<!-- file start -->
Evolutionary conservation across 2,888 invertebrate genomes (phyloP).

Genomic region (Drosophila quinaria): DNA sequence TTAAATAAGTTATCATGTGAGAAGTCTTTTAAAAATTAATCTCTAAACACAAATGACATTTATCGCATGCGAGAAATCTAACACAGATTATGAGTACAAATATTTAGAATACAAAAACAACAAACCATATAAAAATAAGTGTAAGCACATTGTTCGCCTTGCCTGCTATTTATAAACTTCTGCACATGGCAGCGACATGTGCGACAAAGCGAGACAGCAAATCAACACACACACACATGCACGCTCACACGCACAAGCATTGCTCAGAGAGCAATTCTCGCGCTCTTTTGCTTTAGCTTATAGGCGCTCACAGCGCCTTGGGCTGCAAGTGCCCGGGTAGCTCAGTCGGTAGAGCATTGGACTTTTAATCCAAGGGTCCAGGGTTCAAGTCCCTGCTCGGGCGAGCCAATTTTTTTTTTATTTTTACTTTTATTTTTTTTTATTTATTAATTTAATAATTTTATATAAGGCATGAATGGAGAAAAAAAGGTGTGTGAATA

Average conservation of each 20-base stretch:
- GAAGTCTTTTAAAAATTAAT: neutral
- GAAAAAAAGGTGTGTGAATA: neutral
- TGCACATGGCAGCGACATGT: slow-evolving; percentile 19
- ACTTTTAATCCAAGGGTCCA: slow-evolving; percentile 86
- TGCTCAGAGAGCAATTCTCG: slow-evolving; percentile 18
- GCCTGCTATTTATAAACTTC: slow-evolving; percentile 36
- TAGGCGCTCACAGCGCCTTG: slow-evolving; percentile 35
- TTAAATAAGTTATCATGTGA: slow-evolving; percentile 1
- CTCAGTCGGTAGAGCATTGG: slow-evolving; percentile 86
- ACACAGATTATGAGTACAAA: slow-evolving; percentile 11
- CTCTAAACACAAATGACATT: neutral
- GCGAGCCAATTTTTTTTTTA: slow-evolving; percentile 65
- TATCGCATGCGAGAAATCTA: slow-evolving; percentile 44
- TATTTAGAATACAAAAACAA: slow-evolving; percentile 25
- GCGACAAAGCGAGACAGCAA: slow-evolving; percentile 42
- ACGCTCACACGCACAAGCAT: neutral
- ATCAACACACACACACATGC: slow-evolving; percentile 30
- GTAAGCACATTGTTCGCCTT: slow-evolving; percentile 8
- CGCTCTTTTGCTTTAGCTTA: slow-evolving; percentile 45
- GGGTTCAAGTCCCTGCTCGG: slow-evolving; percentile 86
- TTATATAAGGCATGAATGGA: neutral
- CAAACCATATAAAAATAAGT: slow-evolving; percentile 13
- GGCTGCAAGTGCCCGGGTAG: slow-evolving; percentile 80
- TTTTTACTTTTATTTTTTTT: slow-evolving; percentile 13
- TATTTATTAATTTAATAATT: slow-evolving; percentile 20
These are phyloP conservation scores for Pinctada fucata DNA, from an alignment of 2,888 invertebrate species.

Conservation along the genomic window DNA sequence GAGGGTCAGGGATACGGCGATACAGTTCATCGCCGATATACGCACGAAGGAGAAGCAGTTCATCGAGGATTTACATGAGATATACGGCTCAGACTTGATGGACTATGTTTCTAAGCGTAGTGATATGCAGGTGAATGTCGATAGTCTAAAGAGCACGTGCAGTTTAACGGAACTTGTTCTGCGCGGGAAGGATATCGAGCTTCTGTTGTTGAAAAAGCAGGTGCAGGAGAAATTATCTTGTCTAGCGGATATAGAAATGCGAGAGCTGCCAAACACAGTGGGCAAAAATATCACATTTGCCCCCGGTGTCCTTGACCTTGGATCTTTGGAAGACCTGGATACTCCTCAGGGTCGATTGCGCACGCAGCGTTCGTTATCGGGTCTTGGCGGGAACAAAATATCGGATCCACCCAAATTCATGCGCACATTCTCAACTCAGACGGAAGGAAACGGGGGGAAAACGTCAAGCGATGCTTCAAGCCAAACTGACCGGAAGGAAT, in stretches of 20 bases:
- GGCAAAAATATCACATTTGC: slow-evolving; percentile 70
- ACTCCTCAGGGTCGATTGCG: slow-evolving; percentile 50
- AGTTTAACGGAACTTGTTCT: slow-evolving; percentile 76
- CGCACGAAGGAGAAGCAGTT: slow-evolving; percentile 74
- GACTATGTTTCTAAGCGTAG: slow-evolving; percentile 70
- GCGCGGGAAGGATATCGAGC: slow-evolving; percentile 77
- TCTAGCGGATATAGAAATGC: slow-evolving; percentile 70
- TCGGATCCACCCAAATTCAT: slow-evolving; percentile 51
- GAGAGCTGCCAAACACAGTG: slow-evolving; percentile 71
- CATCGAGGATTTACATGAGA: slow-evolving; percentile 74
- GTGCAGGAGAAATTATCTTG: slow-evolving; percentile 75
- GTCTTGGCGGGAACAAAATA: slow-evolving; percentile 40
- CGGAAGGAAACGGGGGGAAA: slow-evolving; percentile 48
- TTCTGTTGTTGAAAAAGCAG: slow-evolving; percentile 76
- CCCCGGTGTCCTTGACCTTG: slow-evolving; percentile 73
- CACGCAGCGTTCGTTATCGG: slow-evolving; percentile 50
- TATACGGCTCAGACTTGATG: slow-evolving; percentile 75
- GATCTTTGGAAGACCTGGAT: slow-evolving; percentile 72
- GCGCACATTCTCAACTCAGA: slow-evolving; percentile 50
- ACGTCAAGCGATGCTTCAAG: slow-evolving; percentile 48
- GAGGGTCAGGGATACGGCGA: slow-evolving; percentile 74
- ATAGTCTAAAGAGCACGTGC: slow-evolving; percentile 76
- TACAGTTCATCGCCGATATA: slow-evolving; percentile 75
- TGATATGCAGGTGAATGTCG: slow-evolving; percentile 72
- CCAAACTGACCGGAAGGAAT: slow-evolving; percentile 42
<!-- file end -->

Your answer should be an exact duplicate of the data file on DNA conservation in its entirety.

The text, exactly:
Evolutionary conservation across 2,888 invertebrate genomes (phyloP).

Genomic region (Drosophila quinaria): DNA sequence TTAAATAAGTTATCATGTGAGAAGTCTTTTAAAAATTAATCTCTAAACACAAATGACATTTATCGCATGCGAGAAATCTAACACAGATTATGAGTACAAATATTTAGAATACAAAAACAACAAACCATATAAAAATAAGTGTAAGCACATTGTTCGCCTTGCCTGCTATTTATAAACTTCTGCACATGGCAGCGACATGTGCGACAAAGCGAGACAGCAAATCAACACACACACACATGCACGCTCACACGCACAAGCATTGCTCAGAGAGCAATTCTCGCGCTCTTTTGCTTTAGCTTATAGGCGCTCACAGCGCCTTGGGCTGCAAGTGCCCGGGTAGCTCAGTCGGTAGAGCATTGGACTTTTAATCCAAGGGTCCAGGGTTCAAGTCCCTGCTCGGGCGAGCCAATTTTTTTTTTATTTTTACTTTTATTTTTTTTTATTTATTAATTTAATAATTTTATATAAGGCATGAATGGAGAAAAAAAGGTGTGTGAATA

Average conservation of each 20-base stretch:
- GAAGTCTTTTAAAAATTAAT: neutral
- GAAAAAAAGGTGTGTGAATA: neutral
- TGCACATGGCAGCGACATGT: slow-evolving; percentile 19
- ACTTTTAATCCAAGGGTCCA: slow-evolving; percentile 86
- TGCTCAGAGAGCAATTCTCG: slow-evolving; percentile 18
- GCCTGCTATTTATAAACTTC: slow-evolving; percentile 36
- TAGGCGCTCACAGCGCCTTG: slow-evolving; percentile 35
- TTAAATAAGTTATCATGTGA: slow-evolving; percentile 1
- CTCAGTCGGTAGAGCATTGG: slow-evolving; percentile 86
- ACACAGATTATGAGTACAAA: slow-evolving; percentile 11
- CTCTAAACACAAATGACATT: neutral
- GCGAGCCAATTTTTTTTTTA: slow-evolving; percentile 65
- TATCGCATGCGAGAAATCTA: slow-evolving; percentile 44
- TATTTAGAATACAAAAACAA: slow-evolving; percentile 25
- GCGACAAAGCGAGACAGCAA: slow-evolving; percentile 42
- ACGCTCACACGCACAAGCAT: neutral
- ATCAACACACACACACATGC: slow-evolving; percentile 30
- GTAAGCACATTGTTCGCCTT: slow-evolving; percentile 8
- CGCTCTTTTGCTTTAGCTTA: slow-evolving; percentile 45
- GGGTTCAAGTCCCTGCTCGG: slow-evolving; percentile 86
- TTATATAAGGCATGAATGGA: neutral
- CAAACCATATAAAAATAAGT: slow-evolving; percentile 13
- GGCTGCAAGTGCCCGGGTAG: slow-evolving; percentile 80
- TTTTTACTTTTATTTTTTTT: slow-evolving; percentile 13
- TATTTATTAATTTAATAATT: slow-evolving; percentile 20
These are phyloP conservation scores for Pinctada fucata DNA, from an alignment of 2,888 invertebrate species.

Conservation along the genomic window DNA sequence GAGGGTCAGGGATACGGCGATACAGTTCATCGCCGATATACGCACGAAGGAGAAGCAGTTCATCGAGGATTTACATGAGATATACGGCTCAGACTTGATGGACTATGTTTCTAAGCGTAGTGATATGCAGGTGAATGTCGATAGTCTAAAGAGCACGTGCAGTTTAACGGAACTTGTTCTGCGCGGGAAGGATATCGAGCTTCTGTTGTTGAAAAAGCAGGTGCAGGAGAAATTATCTTGTCTAGCGGATATAGAAATGCGAGAGCTGCCAAACACAGTGGGCAAAAATATCACATTTGCCCCCGGTGTCCTTGACCTTGGATCTTTGGAAGACCTGGATACTCCTCAGGGTCGATTGCGCACGCAGCGTTCGTTATCGGGTCTTGGCGGGAACAAAATATCGGATCCACCCAAATTCATGCGCACATTCTCAACTCAGACGGAAGGAAACGGGGGGAAAACGTCAAGCGATGCTTCAAGCCAAACTGACCGGAAGGAAT, in stretches of 20 bases:
- GGCAAAAATATCACATTTGC: slow-evolving; percentile 70
- ACTCCTCAGGGTCGATTGCG: slow-evolving; percentile 50
- AGTTTAACGGAACTTGTTCT: slow-evolving; percentile 76
- CGCACGAAGGAGAAGCAGTT: slow-evolving; percentile 74
- GACTATGTTTCTAAGCGTAG: slow-evolving; percentile 70
- GCGCGGGAAGGATATCGAGC: slow-evolving; percentile 77
- TCTAGCGGATATAGAAATGC: slow-evolving; percentile 70
- TCGGATCCACCCAAATTCAT: slow-evolving; percentile 51
- GAGAGCTGCCAAACACAGTG: slow-evolving; percentile 71
- CATCGAGGATTTACATGAGA: slow-evolving; percentile 74
- GTGCAGGAGAAATTATCTTG: slow-evolving; percentile 75
- GTCTTGGCGGGAACAAAATA: slow-evolving; percentile 40
- CGGAAGGAAACGGGGGGAAA: slow-evolving; percentile 48
- TTCTGTTGTTGAAAAAGCAG: slow-evolving; percentile 76
- CCCCGGTGTCCTTGACCTTG: slow-evolving; percentile 73
- CACGCAGCGTTCGTTATCGG: slow-evolving; percentile 50
- TATACGGCTCAGACTTGATG: slow-evolving; percentile 75
- GATCTTTGGAAGACCTGGAT: slow-evolving; percentile 72
- GCGCACATTCTCAACTCAGA: slow-evolving; percentile 50
- ACGTCAAGCGATGCTTCAAG: slow-evolving; percentile 48
- GAGGGTCAGGGATACGGCGA: slow-evolving; percentile 74
- ATAGTCTAAAGAGCACGTGC: slow-evolving; percentile 76
- TACAGTTCATCGCCGATATA: slow-evolving; percentile 75
- TGATATGCAGGTGAATGTCG: slow-evolving; percentile 72
- CCAAACTGACCGGAAGGAAT: slow-evolving; percentile 42